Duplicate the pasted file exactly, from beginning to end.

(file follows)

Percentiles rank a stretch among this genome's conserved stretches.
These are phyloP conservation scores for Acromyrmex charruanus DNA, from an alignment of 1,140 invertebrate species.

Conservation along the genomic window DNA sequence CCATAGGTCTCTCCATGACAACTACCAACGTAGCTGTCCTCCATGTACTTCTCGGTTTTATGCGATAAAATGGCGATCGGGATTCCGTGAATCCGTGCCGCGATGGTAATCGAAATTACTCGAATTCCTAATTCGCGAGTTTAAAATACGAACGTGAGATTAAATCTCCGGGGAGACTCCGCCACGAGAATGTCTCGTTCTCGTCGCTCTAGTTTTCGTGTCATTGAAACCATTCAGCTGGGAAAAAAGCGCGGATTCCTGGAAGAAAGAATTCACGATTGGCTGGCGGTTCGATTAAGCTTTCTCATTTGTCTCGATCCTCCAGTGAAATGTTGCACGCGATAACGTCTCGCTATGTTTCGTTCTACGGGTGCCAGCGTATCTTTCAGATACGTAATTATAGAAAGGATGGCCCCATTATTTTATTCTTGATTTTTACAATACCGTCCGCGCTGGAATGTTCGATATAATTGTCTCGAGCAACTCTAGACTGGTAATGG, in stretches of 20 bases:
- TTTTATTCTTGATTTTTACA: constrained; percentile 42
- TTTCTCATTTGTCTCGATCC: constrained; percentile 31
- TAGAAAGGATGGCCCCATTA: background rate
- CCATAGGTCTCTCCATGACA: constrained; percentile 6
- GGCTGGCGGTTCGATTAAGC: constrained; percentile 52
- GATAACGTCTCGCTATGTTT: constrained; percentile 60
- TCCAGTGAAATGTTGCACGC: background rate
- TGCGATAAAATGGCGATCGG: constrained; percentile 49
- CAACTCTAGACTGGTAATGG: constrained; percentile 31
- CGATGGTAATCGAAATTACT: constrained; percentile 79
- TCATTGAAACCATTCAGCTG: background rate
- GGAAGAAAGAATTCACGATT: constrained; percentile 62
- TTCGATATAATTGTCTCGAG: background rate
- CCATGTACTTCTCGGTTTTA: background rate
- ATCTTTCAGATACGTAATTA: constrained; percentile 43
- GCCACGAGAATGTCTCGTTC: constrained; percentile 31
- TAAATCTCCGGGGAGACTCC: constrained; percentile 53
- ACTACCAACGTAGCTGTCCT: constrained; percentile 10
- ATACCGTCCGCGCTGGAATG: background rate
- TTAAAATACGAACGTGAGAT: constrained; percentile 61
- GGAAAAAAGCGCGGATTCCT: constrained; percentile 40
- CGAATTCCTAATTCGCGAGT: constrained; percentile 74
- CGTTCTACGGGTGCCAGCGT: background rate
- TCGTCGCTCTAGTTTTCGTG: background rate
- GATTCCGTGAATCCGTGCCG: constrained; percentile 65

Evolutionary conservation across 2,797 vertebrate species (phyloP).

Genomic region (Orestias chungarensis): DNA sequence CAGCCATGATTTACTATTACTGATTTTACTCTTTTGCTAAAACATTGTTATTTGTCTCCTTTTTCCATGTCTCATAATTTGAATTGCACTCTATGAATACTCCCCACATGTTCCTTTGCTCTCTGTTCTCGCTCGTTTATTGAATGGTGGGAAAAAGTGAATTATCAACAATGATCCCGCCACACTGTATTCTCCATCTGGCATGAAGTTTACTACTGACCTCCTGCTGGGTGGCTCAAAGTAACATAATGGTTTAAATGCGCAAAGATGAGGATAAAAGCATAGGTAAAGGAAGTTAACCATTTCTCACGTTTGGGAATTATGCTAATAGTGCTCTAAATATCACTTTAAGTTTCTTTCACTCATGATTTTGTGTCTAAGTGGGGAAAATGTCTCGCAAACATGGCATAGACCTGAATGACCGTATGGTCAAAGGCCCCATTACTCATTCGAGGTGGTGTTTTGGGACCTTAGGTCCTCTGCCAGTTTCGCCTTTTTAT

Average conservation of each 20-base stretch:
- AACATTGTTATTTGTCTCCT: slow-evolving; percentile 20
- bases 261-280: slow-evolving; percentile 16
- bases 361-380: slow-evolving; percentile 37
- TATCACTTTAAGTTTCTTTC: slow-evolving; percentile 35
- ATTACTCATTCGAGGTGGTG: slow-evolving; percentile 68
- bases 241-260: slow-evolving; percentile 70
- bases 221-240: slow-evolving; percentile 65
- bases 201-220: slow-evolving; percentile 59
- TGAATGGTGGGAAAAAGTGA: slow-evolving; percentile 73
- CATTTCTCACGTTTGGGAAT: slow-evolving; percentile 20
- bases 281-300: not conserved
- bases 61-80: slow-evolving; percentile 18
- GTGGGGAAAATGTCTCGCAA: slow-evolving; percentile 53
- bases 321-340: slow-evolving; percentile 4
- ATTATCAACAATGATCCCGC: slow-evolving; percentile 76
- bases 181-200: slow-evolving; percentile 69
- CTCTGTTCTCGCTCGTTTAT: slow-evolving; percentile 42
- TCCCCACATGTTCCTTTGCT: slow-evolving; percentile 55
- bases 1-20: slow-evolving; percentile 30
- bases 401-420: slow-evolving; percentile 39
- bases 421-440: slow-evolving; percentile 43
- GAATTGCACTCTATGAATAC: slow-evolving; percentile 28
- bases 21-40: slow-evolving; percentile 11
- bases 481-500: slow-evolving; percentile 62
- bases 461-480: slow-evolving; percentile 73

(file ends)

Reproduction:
Percentiles rank a stretch among this genome's conserved stretches.
These are phyloP conservation scores for Acromyrmex charruanus DNA, from an alignment of 1,140 invertebrate species.

Conservation along the genomic window DNA sequence CCATAGGTCTCTCCATGACAACTACCAACGTAGCTGTCCTCCATGTACTTCTCGGTTTTATGCGATAAAATGGCGATCGGGATTCCGTGAATCCGTGCCGCGATGGTAATCGAAATTACTCGAATTCCTAATTCGCGAGTTTAAAATACGAACGTGAGATTAAATCTCCGGGGAGACTCCGCCACGAGAATGTCTCGTTCTCGTCGCTCTAGTTTTCGTGTCATTGAAACCATTCAGCTGGGAAAAAAGCGCGGATTCCTGGAAGAAAGAATTCACGATTGGCTGGCGGTTCGATTAAGCTTTCTCATTTGTCTCGATCCTCCAGTGAAATGTTGCACGCGATAACGTCTCGCTATGTTTCGTTCTACGGGTGCCAGCGTATCTTTCAGATACGTAATTATAGAAAGGATGGCCCCATTATTTTATTCTTGATTTTTACAATACCGTCCGCGCTGGAATGTTCGATATAATTGTCTCGAGCAACTCTAGACTGGTAATGG, in stretches of 20 bases:
- TTTTATTCTTGATTTTTACA: constrained; percentile 42
- TTTCTCATTTGTCTCGATCC: constrained; percentile 31
- TAGAAAGGATGGCCCCATTA: background rate
- CCATAGGTCTCTCCATGACA: constrained; percentile 6
- GGCTGGCGGTTCGATTAAGC: constrained; percentile 52
- GATAACGTCTCGCTATGTTT: constrained; percentile 60
- TCCAGTGAAATGTTGCACGC: background rate
- TGCGATAAAATGGCGATCGG: constrained; percentile 49
- CAACTCTAGACTGGTAATGG: constrained; percentile 31
- CGATGGTAATCGAAATTACT: constrained; percentile 79
- TCATTGAAACCATTCAGCTG: background rate
- GGAAGAAAGAATTCACGATT: constrained; percentile 62
- TTCGATATAATTGTCTCGAG: background rate
- CCATGTACTTCTCGGTTTTA: background rate
- ATCTTTCAGATACGTAATTA: constrained; percentile 43
- GCCACGAGAATGTCTCGTTC: constrained; percentile 31
- TAAATCTCCGGGGAGACTCC: constrained; percentile 53
- ACTACCAACGTAGCTGTCCT: constrained; percentile 10
- ATACCGTCCGCGCTGGAATG: background rate
- TTAAAATACGAACGTGAGAT: constrained; percentile 61
- GGAAAAAAGCGCGGATTCCT: constrained; percentile 40
- CGAATTCCTAATTCGCGAGT: constrained; percentile 74
- CGTTCTACGGGTGCCAGCGT: background rate
- TCGTCGCTCTAGTTTTCGTG: background rate
- GATTCCGTGAATCCGTGCCG: constrained; percentile 65

Evolutionary conservation across 2,797 vertebrate species (phyloP).

Genomic region (Orestias chungarensis): DNA sequence CAGCCATGATTTACTATTACTGATTTTACTCTTTTGCTAAAACATTGTTATTTGTCTCCTTTTTCCATGTCTCATAATTTGAATTGCACTCTATGAATACTCCCCACATGTTCCTTTGCTCTCTGTTCTCGCTCGTTTATTGAATGGTGGGAAAAAGTGAATTATCAACAATGATCCCGCCACACTGTATTCTCCATCTGGCATGAAGTTTACTACTGACCTCCTGCTGGGTGGCTCAAAGTAACATAATGGTTTAAATGCGCAAAGATGAGGATAAAAGCATAGGTAAAGGAAGTTAACCATTTCTCACGTTTGGGAATTATGCTAATAGTGCTCTAAATATCACTTTAAGTTTCTTTCACTCATGATTTTGTGTCTAAGTGGGGAAAATGTCTCGCAAACATGGCATAGACCTGAATGACCGTATGGTCAAAGGCCCCATTACTCATTCGAGGTGGTGTTTTGGGACCTTAGGTCCTCTGCCAGTTTCGCCTTTTTAT

Average conservation of each 20-base stretch:
- AACATTGTTATTTGTCTCCT: slow-evolving; percentile 20
- bases 261-280: slow-evolving; percentile 16
- bases 361-380: slow-evolving; percentile 37
- TATCACTTTAAGTTTCTTTC: slow-evolving; percentile 35
- ATTACTCATTCGAGGTGGTG: slow-evolving; percentile 68
- bases 241-260: slow-evolving; percentile 70
- bases 221-240: slow-evolving; percentile 65
- bases 201-220: slow-evolving; percentile 59
- TGAATGGTGGGAAAAAGTGA: slow-evolving; percentile 73
- CATTTCTCACGTTTGGGAAT: slow-evolving; percentile 20
- bases 281-300: not conserved
- bases 61-80: slow-evolving; percentile 18
- GTGGGGAAAATGTCTCGCAA: slow-evolving; percentile 53
- bases 321-340: slow-evolving; percentile 4
- ATTATCAACAATGATCCCGC: slow-evolving; percentile 76
- bases 181-200: slow-evolving; percentile 69
- CTCTGTTCTCGCTCGTTTAT: slow-evolving; percentile 42
- TCCCCACATGTTCCTTTGCT: slow-evolving; percentile 55
- bases 1-20: slow-evolving; percentile 30
- bases 401-420: slow-evolving; percentile 39
- bases 421-440: slow-evolving; percentile 43
- GAATTGCACTCTATGAATAC: slow-evolving; percentile 28
- bases 21-40: slow-evolving; percentile 11
- bases 481-500: slow-evolving; percentile 62
- bases 461-480: slow-evolving; percentile 73